James Camp Prisons Receive Support From Prison Aid
The Prisons Aid Foundation, an NGO, has donated an undisclosed amount to the James Camp Prisons to improve on their operations.
The James Camp Prisons is an open Camp with a relax atmosphere as compared to a walled prison and this is suitable for the re-integration into wider society of inmates upon discharge.
Mr John Ayertey Maunger, the Founder and President of the Foundation, presenting the cash donation to authorities of the Prisons said it would help them fence around the area, where they would locate their internal CCTV camera for security purposes.
He said the Foundation has been established to aid the operations of the Ghana Prisons Service and provide support to the inmates as well.
He said the focus of his Foundation would be to support both the ex-convicts and the Service in their day to day operations.
'We will also educate society to stop stigmatising against ex-convicts and allow them to reintegrate nicely into the society,' he added.
He said the Foundation would also support the ex-convicts with technical and financial assistance to enable them properly reintegrate into society.
Mr Ayertey said one other focus would be in the area of counselling for the ex-convicts upon their release from Prisons and to encourage them that all was not lost.
He said his desire to venture into supporting the activities of the prisons and its inmates was borne out of the great work, Mr Ibrahim Oppong Kwarteng, the Ambassador Extraordinaire of Prison was doing to support Prisons reforms.
He expressed the hope that the friendship that had started would be sustained to support and improve on prisons reforms and rehabilitation.
The Deputy Director of Prisons, Mrs Patience Baffoe-Bonnie, Commander of the James Camp Prison expressed gratitude to the Foundation for the gesture.
She said every Ghanaian should be concerned about whatever happens in the country's Prisons and about the inmates in custody.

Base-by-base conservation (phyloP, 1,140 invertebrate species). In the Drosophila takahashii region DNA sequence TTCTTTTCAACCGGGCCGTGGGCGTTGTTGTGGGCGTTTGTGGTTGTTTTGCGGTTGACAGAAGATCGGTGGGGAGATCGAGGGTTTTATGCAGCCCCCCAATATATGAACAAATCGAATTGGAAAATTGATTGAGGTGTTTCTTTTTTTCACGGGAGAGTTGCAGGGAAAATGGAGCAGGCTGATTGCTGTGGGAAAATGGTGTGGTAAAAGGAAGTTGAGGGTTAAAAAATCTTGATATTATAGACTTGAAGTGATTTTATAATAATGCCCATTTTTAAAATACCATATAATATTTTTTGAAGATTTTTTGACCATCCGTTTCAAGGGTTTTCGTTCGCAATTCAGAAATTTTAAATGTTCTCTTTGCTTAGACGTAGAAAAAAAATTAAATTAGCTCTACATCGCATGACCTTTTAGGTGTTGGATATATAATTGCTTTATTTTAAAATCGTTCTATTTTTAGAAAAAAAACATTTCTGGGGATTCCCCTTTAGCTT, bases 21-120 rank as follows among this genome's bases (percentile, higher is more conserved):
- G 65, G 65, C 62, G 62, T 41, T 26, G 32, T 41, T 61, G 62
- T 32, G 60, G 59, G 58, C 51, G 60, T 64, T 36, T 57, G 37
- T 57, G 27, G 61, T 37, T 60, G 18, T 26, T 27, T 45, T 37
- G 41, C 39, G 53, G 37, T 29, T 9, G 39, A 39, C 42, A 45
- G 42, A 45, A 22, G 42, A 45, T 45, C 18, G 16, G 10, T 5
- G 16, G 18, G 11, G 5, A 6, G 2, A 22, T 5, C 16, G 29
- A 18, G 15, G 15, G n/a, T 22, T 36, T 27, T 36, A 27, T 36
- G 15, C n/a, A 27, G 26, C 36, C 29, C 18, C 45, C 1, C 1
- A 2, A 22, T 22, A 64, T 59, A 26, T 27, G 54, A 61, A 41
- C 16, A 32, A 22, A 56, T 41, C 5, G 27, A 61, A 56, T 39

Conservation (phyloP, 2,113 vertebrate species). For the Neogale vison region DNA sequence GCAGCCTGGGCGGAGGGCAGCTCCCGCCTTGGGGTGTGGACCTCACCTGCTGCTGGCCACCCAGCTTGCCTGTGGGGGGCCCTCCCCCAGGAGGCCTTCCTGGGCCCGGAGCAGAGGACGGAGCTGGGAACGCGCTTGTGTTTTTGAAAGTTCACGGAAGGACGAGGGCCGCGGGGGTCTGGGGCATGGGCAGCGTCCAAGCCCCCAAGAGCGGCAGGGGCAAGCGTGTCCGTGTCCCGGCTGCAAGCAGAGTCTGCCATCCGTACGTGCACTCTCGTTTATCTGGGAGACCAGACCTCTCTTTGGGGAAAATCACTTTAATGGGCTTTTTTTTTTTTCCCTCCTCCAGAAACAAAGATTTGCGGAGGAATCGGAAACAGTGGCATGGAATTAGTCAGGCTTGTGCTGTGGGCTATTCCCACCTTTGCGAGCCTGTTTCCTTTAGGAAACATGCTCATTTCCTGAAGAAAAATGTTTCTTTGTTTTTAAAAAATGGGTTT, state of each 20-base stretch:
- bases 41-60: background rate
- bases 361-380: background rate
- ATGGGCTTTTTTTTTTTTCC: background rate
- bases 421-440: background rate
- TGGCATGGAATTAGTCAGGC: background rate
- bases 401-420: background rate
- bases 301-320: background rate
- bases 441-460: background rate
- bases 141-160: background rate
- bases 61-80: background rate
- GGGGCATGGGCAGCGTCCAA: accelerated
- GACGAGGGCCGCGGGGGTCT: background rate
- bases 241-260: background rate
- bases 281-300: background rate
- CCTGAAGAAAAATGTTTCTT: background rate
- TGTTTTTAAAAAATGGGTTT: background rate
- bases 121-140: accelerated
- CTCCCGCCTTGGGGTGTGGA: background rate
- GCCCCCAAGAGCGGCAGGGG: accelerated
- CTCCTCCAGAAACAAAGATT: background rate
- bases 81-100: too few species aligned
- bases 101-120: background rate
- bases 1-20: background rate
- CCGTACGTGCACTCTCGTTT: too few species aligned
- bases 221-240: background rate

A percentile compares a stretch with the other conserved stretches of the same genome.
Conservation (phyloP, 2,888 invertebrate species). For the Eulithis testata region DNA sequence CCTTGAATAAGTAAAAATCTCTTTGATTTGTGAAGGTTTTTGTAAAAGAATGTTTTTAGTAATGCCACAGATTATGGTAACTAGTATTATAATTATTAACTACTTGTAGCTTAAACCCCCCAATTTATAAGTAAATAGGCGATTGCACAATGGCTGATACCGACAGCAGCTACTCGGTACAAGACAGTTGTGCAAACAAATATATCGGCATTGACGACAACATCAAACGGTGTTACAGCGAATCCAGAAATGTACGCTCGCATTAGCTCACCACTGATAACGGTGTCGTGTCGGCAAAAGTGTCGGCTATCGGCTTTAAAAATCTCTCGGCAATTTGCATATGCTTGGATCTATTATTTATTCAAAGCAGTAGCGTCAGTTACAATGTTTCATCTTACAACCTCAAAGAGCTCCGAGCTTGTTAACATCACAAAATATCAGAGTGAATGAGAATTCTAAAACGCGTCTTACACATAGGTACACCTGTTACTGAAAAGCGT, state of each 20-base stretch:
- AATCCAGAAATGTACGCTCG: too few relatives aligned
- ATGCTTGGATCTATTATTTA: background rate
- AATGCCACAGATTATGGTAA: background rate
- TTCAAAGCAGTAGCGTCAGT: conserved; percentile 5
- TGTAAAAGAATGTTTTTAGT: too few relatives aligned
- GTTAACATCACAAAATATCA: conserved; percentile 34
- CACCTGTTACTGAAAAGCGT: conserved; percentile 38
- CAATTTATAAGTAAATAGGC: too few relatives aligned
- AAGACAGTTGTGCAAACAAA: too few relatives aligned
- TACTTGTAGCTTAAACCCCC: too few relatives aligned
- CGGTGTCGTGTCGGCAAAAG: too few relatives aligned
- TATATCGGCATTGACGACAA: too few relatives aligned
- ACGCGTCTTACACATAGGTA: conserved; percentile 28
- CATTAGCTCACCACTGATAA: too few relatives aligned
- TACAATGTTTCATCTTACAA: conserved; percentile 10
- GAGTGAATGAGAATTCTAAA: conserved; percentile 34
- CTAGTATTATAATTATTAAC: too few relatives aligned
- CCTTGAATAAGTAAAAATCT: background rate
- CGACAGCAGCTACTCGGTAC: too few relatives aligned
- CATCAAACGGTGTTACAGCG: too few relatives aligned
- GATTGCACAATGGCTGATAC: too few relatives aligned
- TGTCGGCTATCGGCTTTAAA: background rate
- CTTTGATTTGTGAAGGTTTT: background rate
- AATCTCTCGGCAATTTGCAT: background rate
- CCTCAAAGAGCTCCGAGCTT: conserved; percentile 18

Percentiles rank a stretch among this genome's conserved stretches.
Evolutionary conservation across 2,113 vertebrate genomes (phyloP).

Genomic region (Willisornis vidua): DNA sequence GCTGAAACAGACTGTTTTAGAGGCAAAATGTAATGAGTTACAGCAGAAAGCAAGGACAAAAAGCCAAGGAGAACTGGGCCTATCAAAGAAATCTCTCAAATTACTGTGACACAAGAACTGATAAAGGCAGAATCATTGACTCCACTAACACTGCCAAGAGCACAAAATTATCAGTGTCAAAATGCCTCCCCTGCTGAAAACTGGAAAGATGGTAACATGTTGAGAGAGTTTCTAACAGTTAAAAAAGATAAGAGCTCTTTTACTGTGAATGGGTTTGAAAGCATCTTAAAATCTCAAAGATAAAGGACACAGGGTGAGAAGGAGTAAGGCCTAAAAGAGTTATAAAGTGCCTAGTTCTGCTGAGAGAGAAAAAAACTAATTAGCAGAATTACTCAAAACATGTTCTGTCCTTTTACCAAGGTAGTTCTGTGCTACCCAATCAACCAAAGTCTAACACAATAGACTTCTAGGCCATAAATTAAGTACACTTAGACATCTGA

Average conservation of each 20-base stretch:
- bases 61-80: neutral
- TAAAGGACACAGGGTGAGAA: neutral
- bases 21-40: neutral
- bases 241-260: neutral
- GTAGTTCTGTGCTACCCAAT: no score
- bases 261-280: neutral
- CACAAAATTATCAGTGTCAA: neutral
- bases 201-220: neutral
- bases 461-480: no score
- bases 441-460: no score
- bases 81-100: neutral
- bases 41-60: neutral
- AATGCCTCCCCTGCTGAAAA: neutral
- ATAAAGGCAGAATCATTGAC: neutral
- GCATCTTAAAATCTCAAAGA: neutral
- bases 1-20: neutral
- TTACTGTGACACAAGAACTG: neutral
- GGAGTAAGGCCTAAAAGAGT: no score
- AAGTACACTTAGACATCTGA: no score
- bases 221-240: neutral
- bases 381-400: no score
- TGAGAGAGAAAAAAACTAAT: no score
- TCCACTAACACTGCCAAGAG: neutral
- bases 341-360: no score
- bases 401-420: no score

She commended the Ambassador Extraordinaire of Prisons for his continuous support to the country's Prisons facilities to see it improved to an international standards.
The Commander told the GNA that inmates transferred to the prisons, were inmates, who have served at least a greater number of years off their sentence in Central Prisons, Local Prisons and Medium Security Prison like Ho, Koforidua, and Nsawam Prisons.
He said at this facility, inmates were made to feel at home with improved environment with the mindset to re-integrate fully into society.
Mrs Baffoe-Bonnie said the facility was in the process of rolling out a project to establish a new department for Creative Arts to develop talents in the areas of sound engineering and playing instruments among others.
'We are encouraging the religious groups to help us build linkages in society to reintegrate his inmates when they are released,' she added.
She said the Ghana Prisons Service, especially the James Camp Prisons needs public support to improve the living standards in the country's Prisons.
She said so many people take activities of the Prisons for granted and called on them to desist from that attitude and support rather.
She said one of the challenges that faced the Prisons was the re-integration of ex-convicts into society, adding that relations should be willing to accept their relatives when they are released and also patronise goods produced by inmates.
Mr Oppong Kwarteng, who is also the Executive Director of Crime Check Foundation, said as an Ambassador, he would try his best to woo benevolent individuals and organisations to continue supporting the Ghana Prisons Services.
'Very soon l will again get someone to take up other needs of the Prisons,' he added.